The Canadian Women Who Dared Break Through; From media distortion to a delusional cheater Canadian female runners faced many hurdles on the rough road to success -- Published in Canadian Running, Jan/Feb 2016, Vol 9, Issue 1
The Canadian Women Who Dared Break Through; From media distortion to a delusional cheater Canadian female runners faced many hurdles on the rough road to success
By Roger Robinson
Below us on the cinder path were 11 wretched women, five of whom dropped out before the finish, while five collapsed after reaching the tape," screamed the New York Evening Post on Aug. 2, 1928.
That was an eye-witness account by cable from Amsterdam, reporting the first 800m race for women to be included in the Olympic Games.
The London Daily Mail was equally horrified, with the headline, "Women Athletes Collapse - Fierce Strain of Olympic Race - Sobbing Girls."
The London Times tut-tutted about the "half-dozen prostate and obviously distressed forms lying about on the grass," and piously raised the question of whether the sight "may not warrant a complete condemnation of the girl athletic championships."
Those and other reports are distinguished by the sense of righteous outrage that women should suffer such improper physical distress in public.
They are even more distinguished in that every "fact" they claim to report is utterly wrong.
Fact: There were nine women in the race, not 11. All finished. None "sobbed." None "collapsed." None lay "distressed on the grass." One, Canada's Jean (Jenny) Thomson in fourth place, crashed eagerly forward as she fell past fellow-Canadian Fanny ("Bobbie") Rosenfeld at the line. She was helped back to her feet (I've timed it from the footage) in 3.4 seconds.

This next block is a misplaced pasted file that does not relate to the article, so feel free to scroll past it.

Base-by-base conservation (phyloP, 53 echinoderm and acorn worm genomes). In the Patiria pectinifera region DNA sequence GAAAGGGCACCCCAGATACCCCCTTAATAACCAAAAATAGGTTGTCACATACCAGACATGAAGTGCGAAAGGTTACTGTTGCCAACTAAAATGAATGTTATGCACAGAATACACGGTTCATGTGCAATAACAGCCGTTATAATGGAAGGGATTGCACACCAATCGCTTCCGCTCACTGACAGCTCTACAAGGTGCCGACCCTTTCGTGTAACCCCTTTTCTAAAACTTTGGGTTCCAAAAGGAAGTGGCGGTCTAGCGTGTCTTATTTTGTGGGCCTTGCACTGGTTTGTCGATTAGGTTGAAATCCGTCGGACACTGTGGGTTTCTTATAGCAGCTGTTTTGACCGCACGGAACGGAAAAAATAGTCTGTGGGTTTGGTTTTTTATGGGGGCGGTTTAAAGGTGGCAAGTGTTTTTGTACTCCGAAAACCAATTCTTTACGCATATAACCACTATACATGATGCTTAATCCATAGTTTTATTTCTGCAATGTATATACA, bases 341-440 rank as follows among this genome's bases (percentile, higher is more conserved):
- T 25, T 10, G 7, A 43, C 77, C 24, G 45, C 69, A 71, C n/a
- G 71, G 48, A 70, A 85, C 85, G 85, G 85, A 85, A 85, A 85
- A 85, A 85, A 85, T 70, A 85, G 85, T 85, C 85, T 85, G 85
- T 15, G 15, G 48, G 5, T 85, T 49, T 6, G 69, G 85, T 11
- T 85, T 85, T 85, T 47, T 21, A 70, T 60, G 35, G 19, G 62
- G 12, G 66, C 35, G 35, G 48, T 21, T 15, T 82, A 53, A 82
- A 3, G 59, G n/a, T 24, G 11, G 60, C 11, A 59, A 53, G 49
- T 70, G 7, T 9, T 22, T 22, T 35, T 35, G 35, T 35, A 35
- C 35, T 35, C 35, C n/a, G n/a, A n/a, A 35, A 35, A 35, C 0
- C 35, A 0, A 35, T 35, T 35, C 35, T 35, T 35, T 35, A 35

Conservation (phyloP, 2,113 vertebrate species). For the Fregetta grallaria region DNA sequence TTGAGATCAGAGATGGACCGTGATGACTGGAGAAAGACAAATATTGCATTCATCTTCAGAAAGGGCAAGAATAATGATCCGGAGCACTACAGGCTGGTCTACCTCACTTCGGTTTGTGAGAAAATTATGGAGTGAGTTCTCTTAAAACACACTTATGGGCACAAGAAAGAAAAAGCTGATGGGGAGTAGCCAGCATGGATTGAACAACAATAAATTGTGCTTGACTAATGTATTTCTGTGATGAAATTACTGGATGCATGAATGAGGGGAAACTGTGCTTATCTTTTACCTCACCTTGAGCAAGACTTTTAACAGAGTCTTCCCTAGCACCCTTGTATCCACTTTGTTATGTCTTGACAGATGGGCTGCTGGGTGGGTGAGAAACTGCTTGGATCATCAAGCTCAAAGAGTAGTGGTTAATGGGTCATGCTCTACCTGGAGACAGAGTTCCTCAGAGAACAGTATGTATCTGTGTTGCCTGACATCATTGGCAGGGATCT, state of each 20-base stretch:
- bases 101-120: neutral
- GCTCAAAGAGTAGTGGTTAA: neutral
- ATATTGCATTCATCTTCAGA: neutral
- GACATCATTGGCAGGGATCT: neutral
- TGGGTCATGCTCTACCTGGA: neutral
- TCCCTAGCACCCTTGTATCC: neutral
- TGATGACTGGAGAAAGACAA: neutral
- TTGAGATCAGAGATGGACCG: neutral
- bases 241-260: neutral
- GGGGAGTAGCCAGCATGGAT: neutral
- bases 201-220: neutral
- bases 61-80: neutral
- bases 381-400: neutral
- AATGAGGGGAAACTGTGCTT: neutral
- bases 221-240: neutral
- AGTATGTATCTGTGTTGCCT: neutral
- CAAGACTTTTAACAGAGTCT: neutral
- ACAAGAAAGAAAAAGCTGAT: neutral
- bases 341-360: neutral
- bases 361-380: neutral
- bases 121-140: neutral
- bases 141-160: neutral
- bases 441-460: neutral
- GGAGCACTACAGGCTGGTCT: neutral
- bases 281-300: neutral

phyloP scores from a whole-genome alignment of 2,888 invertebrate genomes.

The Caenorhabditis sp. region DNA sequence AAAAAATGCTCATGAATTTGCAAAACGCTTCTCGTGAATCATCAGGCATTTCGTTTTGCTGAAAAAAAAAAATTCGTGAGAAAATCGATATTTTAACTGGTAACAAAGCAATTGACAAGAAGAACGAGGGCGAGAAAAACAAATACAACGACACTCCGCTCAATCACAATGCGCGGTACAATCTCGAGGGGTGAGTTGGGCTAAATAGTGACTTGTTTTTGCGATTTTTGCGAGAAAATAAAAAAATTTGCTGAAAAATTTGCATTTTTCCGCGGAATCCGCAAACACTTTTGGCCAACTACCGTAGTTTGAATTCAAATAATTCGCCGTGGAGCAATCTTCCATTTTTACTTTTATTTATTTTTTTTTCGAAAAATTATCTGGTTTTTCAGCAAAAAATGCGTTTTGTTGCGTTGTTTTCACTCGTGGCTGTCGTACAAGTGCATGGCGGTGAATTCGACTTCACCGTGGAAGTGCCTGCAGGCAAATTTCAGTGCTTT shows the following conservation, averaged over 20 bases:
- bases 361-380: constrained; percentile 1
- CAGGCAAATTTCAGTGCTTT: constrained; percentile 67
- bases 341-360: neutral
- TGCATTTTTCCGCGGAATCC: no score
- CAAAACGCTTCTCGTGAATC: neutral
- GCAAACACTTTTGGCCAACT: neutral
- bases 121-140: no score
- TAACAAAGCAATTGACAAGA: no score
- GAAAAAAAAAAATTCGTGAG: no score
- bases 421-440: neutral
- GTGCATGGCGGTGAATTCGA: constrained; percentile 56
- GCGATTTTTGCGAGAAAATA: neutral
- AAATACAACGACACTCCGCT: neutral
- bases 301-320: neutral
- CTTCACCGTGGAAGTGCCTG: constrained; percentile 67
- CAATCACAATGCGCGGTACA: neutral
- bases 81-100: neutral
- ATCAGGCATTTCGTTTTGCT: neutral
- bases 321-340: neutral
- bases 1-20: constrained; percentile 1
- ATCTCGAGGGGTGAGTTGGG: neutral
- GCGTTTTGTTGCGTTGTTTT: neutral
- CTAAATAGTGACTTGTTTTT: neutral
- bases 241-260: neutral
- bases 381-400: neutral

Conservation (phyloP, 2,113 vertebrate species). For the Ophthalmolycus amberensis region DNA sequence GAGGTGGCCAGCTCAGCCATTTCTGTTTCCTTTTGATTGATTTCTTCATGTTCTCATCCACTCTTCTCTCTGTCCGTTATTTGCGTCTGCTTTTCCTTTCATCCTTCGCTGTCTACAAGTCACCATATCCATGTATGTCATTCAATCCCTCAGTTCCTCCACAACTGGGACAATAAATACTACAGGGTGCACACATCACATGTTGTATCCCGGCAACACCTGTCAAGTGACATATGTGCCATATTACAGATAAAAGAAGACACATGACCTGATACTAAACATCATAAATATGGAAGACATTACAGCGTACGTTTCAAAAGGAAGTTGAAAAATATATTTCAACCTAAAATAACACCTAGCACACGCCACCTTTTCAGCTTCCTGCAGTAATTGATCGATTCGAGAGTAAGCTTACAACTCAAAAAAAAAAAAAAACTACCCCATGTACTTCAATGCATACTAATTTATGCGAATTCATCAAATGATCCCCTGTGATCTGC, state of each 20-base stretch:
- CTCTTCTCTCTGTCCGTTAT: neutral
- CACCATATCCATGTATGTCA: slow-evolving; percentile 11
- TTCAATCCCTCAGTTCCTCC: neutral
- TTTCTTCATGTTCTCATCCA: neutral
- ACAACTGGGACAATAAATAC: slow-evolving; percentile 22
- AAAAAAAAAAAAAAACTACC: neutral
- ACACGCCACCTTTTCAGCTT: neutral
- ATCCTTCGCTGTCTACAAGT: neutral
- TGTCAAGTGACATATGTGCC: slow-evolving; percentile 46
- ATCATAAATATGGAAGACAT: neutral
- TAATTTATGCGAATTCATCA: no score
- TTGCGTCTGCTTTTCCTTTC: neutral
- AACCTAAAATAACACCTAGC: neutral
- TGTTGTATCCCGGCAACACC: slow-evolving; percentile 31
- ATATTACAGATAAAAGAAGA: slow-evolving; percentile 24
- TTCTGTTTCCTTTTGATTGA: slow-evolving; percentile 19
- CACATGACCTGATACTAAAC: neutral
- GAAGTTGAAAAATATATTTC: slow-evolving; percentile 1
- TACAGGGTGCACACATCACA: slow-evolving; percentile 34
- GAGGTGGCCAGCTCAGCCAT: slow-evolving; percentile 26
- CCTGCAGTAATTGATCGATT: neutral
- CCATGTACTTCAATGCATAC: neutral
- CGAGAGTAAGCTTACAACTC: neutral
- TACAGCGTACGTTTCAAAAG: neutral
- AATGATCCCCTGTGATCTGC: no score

Fact: There had been three heats, run in hot conditions the previous day, which went totally unreported, though a field of 27 athletes from 14 countries and four continents might have seemed newsworthy, showing the high interest in middle-distance running by women. No runner in the heats collapsed, we can be sure, or those races would have become lurid headlines. All were given official finish places.
Fact: That one ardent finish line tumble by a 17-year-old Canadian was transformed into an orchestrated fiction of mass collapse and unseemly distress. The official IOC (International Olympic Committee) film in the Lausanne Olympic archive cuts in only as Thomson staggers nose-down forward, and falls. It has been edited to avoid showing the first three, who finished strongly (to judge from still photographs) and who all broke the world record. If you study the few seconds of official film closely, those three (German, Japanese and Swedish) are identifiable, securely on their feet, around the finish area.
It's no exaggeration to say that a conspiracy of calculated misrepresentation and phony outrage enabled the IOC to do what they wanted - cut the women's 800m from the Games.